Chief Digital Technology Officer & SVP
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An Open Source Advantage
...for Small & Mid-size Businesses
Our CIO Forum in Denver this September had a different feel when I compare it to our other nationwide forums. Was it the mile-high altitude affecting this lowlander? No, it was not the thin air making my mind spin.
It was actually the makeup of our panel which included Robert Green, Co-Founder & CTO of Dizzion; Robert Hagens, CTO of Envysion; and Stan Hume , VP of IT, Maximus. These three technology executives know firsthand the challenges and opportunities of being a young and growing tech business or small business at a time of great economic challenge. Each of them is helping to lead a young (one company being just over one year old!) or small tech business in historic times for both the economy and the evolving tech sector. If you're not familiar with their businesses, I encourage you to check them out.
Their optimism and passion for technology and their businesses were palpable. However, everything they said was buttressed by a solid foundation of business pragmatism. One of the best examples I can share is their endorsement of open source technologies and solutions as viable, cost-effective and strategic options for small and mid-size businesses. As the panel saw it, open source offers many smaller-sized and resource-limited businesses a way to be more competitive and adaptable without breaking the bank.
Open source--that's edgy, right? But back office business efficiency and increased competitive advantage--that's old school practicability. And that is how the Denver Forum felt--like a mash up of cutting-edge thinking supported by pragmatic, logical planning.
The open source discussion grew out of one of today's most common technology topics: cloud computing. It was a topic well covered in each of our forums, from New York to Seattle, where audiences and panels discussed the most effective approaches (private, hybrid, etc.) and how much cloud may or may not change IT operations. As we discussed cloud computing and its opportunity to reduce IT spending costs in Denver, the panel came back with insights into the increasing usage of OSS among small and mid-size businesses today (and even their own businesses) as they look to both innovate and expand capabilities.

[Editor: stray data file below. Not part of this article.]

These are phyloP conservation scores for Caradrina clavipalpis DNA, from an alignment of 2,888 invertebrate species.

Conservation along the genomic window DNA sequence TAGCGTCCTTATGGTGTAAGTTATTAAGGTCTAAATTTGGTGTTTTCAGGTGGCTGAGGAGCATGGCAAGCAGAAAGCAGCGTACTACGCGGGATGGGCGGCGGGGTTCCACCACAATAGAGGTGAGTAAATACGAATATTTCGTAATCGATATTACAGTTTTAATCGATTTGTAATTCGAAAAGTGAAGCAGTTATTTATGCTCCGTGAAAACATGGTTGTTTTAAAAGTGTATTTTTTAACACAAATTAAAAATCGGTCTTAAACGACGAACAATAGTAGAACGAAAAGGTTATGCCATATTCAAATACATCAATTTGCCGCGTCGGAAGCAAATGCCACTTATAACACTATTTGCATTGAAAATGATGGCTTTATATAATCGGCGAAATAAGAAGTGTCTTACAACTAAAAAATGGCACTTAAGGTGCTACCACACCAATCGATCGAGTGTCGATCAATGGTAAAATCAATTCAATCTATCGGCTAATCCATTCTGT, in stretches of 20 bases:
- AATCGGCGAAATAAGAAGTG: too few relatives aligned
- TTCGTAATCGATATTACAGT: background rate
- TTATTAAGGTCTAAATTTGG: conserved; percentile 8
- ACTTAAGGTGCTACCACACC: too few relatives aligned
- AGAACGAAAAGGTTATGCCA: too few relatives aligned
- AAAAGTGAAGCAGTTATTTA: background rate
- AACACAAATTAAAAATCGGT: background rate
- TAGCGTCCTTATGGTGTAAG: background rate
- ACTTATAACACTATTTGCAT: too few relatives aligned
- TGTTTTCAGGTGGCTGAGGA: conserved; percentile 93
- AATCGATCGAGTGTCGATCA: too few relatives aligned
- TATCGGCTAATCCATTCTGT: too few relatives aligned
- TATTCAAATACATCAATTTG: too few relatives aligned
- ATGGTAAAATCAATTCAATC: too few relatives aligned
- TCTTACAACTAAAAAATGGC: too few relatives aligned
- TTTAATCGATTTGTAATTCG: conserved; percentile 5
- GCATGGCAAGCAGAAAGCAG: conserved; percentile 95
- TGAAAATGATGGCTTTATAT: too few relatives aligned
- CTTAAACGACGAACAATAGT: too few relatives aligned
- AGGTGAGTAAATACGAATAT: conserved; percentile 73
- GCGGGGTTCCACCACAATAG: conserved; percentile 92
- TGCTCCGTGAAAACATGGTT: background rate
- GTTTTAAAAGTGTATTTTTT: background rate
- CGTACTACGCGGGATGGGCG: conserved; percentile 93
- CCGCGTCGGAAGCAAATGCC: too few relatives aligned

It seems like it was just a few years ago when OSS was portrayed as fringe or rogue technology now it's becoming common place, a welcome new entrant to the IT environment. Since the forum I have had OSS on the brain and in my news feed. Wouldn't you know, it's not just the smaller guys looking to take advantage. With cloud computing on the rise and OSS mature, more enterprises are looking into open source cloud solutions, as this ZDNet article reports.
I want to thank our Denver panel and audience as well as all of our CIO Forum audiences and panelists nationwide. The energy and ideas you brought to our Forums ignited critical discussions and creative thinking. As my last few weeks of CIO Forum-focused blogs demonstrate, you provided us all with a ton of technology insights to ponder and bring back to our businesses.
For anyone interested in exploring the topics, issues and opportunities of the Harvey Nash CIO Survey and local market forums, please click here to learn more. In the meantime, we at Harvey Nash are busy refining the 2013 CIO Survey in which the cloud, OSS, innovation and efficiency discussions will continue. Stay tuned.